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J Cell Physiol. 1998 Jan;174(1):27-34.

Overexpression of HSP25 reduces the level of TNF alpha-induced oxidative DNA damage biomarker, 8-hydroxy-2'-deoxyguanosine, in L929 cells.

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1
Department of Biology, Inchon University College of Natural Science, Korea.

Abstract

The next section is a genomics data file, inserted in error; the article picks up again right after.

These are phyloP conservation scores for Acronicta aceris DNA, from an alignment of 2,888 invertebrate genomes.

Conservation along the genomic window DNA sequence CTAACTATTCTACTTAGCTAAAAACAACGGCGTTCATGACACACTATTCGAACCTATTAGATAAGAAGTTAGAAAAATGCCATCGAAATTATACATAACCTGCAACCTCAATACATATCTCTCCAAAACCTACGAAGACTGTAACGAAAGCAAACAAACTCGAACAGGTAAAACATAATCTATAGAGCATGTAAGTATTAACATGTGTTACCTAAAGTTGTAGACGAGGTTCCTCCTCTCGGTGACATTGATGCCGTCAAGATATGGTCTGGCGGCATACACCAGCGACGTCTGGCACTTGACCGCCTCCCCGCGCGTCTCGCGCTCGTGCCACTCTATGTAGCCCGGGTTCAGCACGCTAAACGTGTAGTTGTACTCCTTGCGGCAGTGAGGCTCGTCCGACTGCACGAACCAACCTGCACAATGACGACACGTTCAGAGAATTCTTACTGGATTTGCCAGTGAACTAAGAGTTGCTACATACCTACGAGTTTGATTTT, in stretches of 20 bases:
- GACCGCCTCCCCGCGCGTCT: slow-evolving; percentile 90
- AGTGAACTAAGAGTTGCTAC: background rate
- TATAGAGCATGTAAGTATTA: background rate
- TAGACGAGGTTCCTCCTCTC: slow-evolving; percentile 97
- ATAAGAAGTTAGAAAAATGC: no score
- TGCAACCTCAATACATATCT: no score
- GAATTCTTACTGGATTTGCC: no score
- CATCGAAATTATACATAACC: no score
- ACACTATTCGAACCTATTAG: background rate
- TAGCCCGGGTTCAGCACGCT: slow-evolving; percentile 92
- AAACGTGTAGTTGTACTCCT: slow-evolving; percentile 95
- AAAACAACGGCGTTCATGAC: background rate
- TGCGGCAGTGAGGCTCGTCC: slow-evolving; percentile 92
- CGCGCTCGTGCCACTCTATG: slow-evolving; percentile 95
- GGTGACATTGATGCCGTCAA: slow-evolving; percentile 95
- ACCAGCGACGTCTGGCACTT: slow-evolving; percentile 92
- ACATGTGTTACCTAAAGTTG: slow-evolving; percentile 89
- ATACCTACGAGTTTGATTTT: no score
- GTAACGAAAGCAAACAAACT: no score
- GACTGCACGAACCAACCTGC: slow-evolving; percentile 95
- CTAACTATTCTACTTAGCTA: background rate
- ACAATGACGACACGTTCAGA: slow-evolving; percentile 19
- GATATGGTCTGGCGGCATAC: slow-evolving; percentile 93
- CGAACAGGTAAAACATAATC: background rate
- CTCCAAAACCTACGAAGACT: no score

Previously we and others have demonstrated that oxidative stress involving generation of reactive oxygen species (ROS) is responsible for the cytotoxic action of TNF alpha. Protective effect of small heat shock proteins (HSP) against diverse oxidative stress conditions has been suggested. Although overexpression of small HSP was shown to provide an enhanced survival of TNF alpha-sensitive cells when challenged with TNF alpha, neither the nature of TNF alpha-induced cytotoxicity nor the protective mechanism of small HSP has been completely understood. In this study, we have attempted to determine whether TNF alpha induces oxidative DNA damage in TNF alpha-sensitive L929 cells. We chose to measure the level of 8-hydroxy-2'-deoxyguanosine (8 ohdG), which has been increasingly recognized as one of the most sensitive markers of oxidative DNA damage. Our results clearly demonstrated that the level of 8 ohdG increased in L929 cells in a TNF alpha dose-dependent manner. Subsequently, we asked whether small HSP has a protective effect on TNF alpha-induced oxidative DNA damage. To accomplish this goal, we have stably transfected into L929 cells, which are devoid of endogenous small HSP, with the mouse small hsp cDNA (hsp25). We found that TNF alpha-induced 8 ohdG was decreased in cells overexpressing exogenous small HSP25. We also found that the cell-killing activity of TNF alpha was decreased in these cells as measured by clonogenic survival. Taken together, results from the current study show that a cytotoxic mechanism of TNF alpha involves oxidative damage of DNA, and that overexpression of the small HSP25 reduces this oxidative damage. We suggest that the reduction of oxidative DNA damage is an important protective mechanisms of small HSP against TNF alpha.

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